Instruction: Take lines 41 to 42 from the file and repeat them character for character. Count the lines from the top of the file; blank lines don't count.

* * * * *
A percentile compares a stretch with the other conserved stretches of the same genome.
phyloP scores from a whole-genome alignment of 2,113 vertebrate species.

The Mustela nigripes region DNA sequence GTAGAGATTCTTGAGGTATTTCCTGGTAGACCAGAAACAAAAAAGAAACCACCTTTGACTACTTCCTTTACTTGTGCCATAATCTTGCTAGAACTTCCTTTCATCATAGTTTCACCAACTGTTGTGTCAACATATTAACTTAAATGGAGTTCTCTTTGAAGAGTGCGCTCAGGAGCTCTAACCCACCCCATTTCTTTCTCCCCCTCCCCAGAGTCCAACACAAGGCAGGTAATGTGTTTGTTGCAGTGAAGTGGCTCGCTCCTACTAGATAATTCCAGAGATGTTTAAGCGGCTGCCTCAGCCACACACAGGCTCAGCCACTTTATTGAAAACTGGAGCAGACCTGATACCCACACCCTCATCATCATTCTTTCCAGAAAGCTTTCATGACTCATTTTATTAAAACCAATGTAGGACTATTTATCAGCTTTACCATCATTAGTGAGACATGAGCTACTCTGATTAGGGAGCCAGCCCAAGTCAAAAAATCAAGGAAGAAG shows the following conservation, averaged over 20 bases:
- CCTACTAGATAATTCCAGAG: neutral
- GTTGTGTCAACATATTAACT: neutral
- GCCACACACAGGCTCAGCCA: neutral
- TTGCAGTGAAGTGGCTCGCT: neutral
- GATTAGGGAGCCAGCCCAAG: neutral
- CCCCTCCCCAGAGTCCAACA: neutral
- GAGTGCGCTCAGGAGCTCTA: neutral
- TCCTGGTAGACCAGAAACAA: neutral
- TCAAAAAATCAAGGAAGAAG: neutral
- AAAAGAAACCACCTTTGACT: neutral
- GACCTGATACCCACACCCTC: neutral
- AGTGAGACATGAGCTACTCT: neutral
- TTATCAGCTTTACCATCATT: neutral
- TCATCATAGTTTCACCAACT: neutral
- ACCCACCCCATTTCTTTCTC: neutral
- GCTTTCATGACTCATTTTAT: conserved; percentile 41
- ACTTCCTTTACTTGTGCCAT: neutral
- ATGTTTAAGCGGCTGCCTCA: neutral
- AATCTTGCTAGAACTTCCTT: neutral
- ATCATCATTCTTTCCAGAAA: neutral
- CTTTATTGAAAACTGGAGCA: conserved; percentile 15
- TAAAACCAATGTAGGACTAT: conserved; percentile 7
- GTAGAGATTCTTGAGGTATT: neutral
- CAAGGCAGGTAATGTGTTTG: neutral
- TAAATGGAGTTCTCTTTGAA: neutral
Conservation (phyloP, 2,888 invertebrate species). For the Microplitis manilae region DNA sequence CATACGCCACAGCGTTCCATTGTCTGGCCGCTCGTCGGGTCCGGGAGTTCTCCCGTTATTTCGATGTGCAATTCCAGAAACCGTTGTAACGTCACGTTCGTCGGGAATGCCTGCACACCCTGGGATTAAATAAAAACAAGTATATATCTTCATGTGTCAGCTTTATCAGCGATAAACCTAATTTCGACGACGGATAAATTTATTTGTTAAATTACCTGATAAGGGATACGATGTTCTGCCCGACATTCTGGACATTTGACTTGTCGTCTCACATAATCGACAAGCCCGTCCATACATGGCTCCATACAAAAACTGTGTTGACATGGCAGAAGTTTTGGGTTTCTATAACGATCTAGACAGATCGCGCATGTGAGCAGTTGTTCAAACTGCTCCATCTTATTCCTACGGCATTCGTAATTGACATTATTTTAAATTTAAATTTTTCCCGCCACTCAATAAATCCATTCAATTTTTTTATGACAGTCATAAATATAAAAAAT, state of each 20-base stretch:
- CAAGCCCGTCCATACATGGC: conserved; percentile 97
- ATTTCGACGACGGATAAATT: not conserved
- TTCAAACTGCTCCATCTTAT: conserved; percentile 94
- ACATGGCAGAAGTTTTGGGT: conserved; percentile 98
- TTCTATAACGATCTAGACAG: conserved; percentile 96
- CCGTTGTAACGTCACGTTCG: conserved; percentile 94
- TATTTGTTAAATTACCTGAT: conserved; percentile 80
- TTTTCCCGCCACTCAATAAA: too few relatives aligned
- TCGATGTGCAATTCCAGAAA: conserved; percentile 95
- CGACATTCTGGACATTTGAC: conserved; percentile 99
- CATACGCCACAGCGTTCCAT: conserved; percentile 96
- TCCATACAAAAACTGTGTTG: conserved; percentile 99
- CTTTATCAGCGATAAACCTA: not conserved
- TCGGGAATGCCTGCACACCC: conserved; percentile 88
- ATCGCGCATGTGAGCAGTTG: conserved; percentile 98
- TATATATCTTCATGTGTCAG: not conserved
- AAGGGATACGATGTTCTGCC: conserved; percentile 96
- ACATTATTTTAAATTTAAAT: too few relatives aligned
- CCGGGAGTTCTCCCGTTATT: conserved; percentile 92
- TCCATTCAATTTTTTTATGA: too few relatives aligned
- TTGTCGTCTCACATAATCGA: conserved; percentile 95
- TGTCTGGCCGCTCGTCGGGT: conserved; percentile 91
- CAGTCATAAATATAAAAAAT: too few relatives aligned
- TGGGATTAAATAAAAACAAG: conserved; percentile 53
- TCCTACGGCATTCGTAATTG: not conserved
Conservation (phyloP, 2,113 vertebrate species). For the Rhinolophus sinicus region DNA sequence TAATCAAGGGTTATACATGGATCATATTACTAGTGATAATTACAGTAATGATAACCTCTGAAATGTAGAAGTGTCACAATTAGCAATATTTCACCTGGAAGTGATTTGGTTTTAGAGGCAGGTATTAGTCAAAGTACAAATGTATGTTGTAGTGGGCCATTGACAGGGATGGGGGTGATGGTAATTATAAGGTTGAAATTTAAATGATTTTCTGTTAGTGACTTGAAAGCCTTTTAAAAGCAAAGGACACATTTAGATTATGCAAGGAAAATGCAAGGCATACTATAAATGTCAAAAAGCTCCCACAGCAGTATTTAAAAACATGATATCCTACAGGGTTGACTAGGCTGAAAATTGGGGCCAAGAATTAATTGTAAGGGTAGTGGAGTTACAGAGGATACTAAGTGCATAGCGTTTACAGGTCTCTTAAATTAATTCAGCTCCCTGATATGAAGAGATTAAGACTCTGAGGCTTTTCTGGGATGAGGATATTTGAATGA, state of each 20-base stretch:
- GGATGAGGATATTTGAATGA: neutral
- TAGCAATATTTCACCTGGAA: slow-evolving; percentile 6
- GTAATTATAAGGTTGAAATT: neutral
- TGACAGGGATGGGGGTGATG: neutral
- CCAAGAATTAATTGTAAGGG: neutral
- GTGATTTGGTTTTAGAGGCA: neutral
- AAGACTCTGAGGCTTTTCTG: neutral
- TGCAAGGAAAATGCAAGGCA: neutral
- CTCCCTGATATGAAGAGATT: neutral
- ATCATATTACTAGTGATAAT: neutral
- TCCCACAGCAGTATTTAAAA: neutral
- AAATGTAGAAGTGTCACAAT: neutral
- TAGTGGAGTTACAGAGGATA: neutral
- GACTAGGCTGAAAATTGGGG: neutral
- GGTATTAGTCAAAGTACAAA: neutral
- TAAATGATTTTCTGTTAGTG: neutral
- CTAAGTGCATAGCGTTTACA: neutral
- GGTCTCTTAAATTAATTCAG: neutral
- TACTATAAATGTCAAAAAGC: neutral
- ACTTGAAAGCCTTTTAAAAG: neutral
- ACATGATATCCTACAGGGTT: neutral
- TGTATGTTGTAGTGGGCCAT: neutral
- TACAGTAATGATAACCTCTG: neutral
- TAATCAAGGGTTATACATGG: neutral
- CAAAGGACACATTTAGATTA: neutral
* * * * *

- TCCATACAAAAACTGTGTTG: conserved; percentile 99
- CTTTATCAGCGATAAACCTA: not conserved